Ohio’s governor is in Iowa today, touting himself as a “change agent” and signaling he may jump into the Republican presidential race.
John Kasich ran for president once before, when he was an Ohio congressman, leading the House Budget Committee, but he dropped out of the race in mid-1999. Kasich told reporters in Des Moines today that he won’t run for president in 2016 unless his staff’s analysis of the “metrics” of his fundraising potential and his capacity to organize an effective campaign make sense.
“We are a very disciplined group. Some people try to say I’m not a disciplined guy. Well, you can’t balance federal budgets, change things in the Pentagon and fix Ohio if you don’t have discipline and it’s now reflected in the way we look at the campaign,” Kasich said. “I will not do this if I don’t think I can win.”
Kasich won a seat in Ohio’s legislature when he was 26 years old. Kasich was elected to congress when he was 30 years old.
“(In) my life, I’ve been struck by lightning many, many times,” Kasich said.
He’s now 63 and he’s been Ohio’s governor since 2011. Kasich spoke to about 200 people gathered over the noon-hour in the State Historical Building. He reviewed his work as a chief executive in Ohio, citing things like criminal justice reform and how he has addressed various environmental problems in Ohio.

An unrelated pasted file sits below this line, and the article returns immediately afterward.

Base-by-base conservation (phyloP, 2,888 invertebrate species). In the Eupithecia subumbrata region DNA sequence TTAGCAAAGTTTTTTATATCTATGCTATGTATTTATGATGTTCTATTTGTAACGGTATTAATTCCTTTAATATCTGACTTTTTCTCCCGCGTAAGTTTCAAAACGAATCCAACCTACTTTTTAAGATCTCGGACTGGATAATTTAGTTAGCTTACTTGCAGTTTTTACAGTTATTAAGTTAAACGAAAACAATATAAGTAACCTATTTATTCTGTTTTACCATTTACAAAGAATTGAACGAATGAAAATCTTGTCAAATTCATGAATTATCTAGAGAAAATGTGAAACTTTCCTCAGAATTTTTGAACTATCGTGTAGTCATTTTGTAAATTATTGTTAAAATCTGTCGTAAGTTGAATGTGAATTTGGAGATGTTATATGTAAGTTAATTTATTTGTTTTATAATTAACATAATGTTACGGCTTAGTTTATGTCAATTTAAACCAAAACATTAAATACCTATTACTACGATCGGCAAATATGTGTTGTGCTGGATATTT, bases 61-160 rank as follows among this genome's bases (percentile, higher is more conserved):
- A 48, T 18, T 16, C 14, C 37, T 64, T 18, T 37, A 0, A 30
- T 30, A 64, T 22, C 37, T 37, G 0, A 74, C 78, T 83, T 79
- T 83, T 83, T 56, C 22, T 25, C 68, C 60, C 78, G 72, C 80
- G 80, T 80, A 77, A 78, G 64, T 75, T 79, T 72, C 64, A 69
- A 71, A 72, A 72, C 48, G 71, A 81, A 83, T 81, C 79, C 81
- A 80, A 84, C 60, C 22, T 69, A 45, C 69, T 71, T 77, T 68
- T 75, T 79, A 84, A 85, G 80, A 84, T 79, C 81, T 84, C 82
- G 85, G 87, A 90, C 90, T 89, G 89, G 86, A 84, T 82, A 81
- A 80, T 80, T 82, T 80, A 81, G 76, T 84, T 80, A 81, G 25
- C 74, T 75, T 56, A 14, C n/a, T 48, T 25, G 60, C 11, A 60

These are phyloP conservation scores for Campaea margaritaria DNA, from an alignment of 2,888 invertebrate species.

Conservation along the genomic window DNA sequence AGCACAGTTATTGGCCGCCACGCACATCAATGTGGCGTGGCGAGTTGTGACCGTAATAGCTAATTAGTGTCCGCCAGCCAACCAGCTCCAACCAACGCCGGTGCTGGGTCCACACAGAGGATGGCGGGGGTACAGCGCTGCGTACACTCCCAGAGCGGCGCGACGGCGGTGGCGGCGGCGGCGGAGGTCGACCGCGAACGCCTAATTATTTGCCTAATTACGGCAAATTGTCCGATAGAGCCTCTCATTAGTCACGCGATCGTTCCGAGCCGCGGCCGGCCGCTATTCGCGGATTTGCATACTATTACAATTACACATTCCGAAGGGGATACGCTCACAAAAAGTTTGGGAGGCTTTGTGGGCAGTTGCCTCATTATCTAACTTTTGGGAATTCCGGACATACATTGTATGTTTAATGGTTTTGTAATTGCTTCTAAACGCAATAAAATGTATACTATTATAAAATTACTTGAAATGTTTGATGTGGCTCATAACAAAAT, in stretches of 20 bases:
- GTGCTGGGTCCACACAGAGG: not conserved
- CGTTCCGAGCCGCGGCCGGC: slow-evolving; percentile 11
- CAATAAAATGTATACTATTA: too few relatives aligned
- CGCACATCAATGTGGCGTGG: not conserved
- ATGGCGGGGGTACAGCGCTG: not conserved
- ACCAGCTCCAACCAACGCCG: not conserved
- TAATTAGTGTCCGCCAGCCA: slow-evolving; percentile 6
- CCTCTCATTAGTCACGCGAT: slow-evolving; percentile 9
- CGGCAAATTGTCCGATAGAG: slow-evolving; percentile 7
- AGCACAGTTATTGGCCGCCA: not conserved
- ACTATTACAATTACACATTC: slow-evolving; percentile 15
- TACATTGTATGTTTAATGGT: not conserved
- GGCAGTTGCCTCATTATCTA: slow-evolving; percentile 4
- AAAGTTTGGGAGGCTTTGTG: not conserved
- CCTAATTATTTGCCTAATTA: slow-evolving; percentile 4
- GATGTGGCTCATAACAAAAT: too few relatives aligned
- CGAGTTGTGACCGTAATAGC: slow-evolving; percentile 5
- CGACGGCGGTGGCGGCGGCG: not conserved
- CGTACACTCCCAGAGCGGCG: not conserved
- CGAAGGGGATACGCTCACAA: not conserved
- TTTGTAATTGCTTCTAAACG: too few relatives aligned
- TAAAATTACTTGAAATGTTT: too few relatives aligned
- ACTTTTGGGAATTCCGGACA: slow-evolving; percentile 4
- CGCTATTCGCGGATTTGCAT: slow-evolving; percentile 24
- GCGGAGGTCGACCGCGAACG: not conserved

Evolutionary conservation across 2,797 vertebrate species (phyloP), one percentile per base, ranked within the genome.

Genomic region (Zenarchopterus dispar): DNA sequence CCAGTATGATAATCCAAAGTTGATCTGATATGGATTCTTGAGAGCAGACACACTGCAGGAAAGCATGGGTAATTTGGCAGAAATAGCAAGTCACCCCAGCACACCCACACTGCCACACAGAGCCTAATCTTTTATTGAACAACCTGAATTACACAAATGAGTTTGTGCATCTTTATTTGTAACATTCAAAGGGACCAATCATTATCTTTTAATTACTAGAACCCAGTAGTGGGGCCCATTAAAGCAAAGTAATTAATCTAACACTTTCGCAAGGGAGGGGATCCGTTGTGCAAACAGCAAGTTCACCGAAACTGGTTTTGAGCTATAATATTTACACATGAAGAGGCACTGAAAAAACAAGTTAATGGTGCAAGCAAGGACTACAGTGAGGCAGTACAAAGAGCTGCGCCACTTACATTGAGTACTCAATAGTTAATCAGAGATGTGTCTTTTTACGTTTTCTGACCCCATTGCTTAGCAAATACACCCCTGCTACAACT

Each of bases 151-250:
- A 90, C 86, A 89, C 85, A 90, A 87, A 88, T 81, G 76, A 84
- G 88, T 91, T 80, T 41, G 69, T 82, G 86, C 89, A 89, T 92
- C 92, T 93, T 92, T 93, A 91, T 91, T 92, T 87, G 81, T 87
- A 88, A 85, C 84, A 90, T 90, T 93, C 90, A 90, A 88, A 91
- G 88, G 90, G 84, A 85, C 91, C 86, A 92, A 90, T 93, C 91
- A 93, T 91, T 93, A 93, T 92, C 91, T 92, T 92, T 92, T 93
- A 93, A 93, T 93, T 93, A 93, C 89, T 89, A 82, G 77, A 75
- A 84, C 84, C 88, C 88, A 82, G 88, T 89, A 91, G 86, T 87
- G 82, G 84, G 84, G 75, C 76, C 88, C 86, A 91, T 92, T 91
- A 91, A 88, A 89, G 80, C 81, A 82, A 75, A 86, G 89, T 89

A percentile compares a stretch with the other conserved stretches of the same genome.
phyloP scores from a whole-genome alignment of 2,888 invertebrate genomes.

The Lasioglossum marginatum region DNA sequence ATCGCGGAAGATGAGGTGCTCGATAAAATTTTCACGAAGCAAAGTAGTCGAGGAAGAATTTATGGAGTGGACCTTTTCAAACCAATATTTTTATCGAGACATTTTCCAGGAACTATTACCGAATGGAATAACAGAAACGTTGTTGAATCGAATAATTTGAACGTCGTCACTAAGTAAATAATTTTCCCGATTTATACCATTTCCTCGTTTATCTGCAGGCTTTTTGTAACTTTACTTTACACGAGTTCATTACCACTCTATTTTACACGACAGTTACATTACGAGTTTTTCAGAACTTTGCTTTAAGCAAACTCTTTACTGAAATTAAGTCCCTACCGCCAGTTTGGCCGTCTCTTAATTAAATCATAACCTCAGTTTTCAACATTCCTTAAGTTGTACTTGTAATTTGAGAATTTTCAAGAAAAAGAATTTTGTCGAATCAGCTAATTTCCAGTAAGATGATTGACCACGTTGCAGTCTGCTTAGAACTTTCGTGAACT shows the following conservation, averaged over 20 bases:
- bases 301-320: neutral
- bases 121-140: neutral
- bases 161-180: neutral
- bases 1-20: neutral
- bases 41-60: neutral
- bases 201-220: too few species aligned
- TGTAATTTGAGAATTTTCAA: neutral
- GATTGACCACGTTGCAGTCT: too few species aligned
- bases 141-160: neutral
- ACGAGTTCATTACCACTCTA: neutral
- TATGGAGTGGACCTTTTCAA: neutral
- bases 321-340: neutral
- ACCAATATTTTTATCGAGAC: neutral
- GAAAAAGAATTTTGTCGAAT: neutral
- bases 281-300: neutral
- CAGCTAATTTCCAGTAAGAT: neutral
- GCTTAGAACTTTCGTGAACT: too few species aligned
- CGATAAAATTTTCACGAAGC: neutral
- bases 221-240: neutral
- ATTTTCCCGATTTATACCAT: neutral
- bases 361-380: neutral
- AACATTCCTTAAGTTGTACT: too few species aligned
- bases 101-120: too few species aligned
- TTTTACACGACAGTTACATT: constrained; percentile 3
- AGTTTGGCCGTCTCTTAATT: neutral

“One thing about people who run for president, did you ever notice they make a lot of promises and they don’t keep any of them?” Kasich asked the crowd. “That’s because they propose impractical things, so if I were to be a candidate I would really like to stick to the fact that let’s be practical. Let’s not make promises we can’t keep.”
AUDIO of Kasich appearance at Iowa Caucus Consortium, 46:00
Kasich has made a number of trips to the early voting states of New Hampshire and South Carolina, but this was his first visit to Iowa in years.
“Does anybody remember me from being here?” Kasich said and the crowd applauded. “Oh, you do? I’m shocked.”
Kasich joked with reporters that he would have had to break into a store to get the media to cover his previous campaign.
“When I was here, what, 16 years ago I was kind of a kid. I was a congressman and, you know, I mean people, they said, ‘You know, we like you but could you come back, like, when you get a little older’ and so I never really kind of thought I would be back, but it’s possible,” Kasich told reporters. “We’ll let you know.”
AUDIO of Kasich news conference, 17:00
Kasich derided politicians who “put their fingers in the air” and make decisions based on public opinion. In response to an audience question, Kasich said there should be some way for undocumented immigrants who aren’t felons to pay a fine and eventually obtain legal resident status. Kasich said Social Security reform will only happen if there’s a bipartisan deal. Kasich called Edward Snowden a traitor, but he expressed concern about having the government collecting massive amounts of personal data.